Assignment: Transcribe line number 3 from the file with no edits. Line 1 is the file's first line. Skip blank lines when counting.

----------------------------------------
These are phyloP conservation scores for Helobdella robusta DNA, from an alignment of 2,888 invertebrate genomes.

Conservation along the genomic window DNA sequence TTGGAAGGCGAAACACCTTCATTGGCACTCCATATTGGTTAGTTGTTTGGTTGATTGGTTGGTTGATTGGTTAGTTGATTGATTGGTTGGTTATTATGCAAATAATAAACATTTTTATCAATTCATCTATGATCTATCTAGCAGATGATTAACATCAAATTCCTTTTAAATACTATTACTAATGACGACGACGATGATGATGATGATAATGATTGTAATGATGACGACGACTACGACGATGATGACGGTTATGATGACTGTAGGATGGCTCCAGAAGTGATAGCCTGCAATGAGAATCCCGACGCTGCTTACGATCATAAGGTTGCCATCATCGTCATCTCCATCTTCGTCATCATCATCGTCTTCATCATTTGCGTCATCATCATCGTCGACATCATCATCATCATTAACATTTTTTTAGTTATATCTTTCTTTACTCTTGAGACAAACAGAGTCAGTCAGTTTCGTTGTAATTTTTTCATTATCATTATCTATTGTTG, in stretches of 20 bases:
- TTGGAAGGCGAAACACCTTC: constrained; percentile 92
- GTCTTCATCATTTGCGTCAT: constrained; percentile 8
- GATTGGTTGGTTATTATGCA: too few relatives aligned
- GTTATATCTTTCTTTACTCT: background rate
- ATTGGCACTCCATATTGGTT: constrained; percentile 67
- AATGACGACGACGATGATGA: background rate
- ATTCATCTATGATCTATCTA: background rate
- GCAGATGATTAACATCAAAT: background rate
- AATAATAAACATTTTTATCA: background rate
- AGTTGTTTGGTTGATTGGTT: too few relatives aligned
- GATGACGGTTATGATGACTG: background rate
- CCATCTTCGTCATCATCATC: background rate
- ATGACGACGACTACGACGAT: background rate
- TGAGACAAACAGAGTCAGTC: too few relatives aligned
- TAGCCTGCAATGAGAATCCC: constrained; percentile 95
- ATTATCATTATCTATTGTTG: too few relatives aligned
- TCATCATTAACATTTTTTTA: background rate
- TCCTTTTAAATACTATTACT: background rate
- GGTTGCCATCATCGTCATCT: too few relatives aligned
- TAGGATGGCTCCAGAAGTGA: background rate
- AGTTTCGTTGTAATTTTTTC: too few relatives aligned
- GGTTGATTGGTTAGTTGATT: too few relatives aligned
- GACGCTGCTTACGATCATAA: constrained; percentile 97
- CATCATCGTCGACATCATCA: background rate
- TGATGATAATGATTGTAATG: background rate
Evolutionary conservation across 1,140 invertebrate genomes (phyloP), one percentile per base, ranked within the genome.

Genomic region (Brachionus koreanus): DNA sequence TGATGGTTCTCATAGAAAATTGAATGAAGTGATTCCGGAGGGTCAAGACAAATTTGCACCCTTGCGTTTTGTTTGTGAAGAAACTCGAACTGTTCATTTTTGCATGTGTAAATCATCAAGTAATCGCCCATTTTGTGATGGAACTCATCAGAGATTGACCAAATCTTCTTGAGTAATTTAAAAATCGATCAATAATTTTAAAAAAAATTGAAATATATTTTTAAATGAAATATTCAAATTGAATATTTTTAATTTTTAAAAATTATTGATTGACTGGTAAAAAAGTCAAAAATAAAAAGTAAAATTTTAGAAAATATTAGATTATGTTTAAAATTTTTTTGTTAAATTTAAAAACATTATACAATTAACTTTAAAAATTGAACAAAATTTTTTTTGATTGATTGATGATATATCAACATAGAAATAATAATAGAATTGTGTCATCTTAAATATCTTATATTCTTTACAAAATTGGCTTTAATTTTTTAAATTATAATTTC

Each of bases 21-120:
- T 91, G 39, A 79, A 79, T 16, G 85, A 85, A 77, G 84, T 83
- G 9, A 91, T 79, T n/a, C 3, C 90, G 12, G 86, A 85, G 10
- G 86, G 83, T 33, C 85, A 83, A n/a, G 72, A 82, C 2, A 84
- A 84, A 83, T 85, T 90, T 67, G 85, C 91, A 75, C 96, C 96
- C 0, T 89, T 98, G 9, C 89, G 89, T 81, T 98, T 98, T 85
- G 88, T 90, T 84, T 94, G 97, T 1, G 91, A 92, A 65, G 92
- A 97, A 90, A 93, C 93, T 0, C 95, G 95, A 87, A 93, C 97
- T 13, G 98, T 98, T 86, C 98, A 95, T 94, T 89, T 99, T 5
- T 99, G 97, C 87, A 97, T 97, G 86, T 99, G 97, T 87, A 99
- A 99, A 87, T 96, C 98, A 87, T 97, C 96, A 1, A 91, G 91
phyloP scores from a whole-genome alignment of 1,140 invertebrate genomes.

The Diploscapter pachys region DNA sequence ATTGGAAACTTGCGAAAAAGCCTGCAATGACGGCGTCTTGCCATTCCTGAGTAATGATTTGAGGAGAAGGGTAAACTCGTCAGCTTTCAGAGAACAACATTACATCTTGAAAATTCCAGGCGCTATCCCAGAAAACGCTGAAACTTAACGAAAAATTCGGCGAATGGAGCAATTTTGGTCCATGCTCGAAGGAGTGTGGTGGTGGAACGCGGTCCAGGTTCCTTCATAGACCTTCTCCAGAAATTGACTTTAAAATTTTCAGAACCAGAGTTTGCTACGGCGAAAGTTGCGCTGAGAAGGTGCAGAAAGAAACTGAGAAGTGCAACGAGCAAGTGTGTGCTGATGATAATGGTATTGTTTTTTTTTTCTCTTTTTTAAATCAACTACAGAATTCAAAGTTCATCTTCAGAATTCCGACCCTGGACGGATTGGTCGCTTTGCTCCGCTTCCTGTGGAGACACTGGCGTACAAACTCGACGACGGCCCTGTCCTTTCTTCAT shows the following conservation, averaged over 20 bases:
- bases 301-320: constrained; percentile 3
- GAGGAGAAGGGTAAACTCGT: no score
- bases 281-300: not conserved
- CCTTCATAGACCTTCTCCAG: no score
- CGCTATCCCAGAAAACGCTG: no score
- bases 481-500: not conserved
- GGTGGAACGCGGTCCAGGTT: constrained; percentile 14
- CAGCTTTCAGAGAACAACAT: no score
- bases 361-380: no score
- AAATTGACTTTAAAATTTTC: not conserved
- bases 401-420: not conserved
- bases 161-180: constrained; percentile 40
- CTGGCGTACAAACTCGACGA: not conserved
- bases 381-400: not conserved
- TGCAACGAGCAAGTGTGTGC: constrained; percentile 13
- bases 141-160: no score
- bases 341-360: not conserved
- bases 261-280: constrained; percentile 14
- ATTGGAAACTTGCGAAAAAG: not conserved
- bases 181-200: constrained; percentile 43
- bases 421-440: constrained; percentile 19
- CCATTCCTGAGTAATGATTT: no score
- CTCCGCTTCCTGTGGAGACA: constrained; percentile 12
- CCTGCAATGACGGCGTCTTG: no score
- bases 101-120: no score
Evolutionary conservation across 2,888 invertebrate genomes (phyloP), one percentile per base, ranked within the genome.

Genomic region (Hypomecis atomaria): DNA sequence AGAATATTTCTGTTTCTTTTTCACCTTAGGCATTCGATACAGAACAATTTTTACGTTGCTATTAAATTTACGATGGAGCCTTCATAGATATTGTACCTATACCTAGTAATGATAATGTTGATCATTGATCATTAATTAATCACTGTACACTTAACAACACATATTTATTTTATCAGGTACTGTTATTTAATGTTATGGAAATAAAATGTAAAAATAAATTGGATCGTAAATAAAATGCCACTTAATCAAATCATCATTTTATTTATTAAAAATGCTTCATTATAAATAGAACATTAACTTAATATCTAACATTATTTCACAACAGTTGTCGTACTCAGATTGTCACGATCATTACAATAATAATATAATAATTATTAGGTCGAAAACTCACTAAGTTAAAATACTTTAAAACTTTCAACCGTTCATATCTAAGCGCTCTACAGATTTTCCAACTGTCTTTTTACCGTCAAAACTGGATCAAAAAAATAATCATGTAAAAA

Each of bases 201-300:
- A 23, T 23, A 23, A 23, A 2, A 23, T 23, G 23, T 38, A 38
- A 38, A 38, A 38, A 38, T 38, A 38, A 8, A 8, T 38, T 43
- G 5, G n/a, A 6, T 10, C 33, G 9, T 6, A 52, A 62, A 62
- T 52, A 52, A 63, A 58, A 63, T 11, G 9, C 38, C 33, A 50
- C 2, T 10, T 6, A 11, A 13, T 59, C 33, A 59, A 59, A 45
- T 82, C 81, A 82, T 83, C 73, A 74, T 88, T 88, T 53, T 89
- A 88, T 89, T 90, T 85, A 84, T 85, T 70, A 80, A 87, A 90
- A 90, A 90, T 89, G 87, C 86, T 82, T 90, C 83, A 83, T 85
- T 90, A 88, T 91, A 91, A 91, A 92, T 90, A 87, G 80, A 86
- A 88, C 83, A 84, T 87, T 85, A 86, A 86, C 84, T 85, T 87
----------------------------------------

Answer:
- TTGGAAGGCGAAACACCTTC: constrained; percentile 92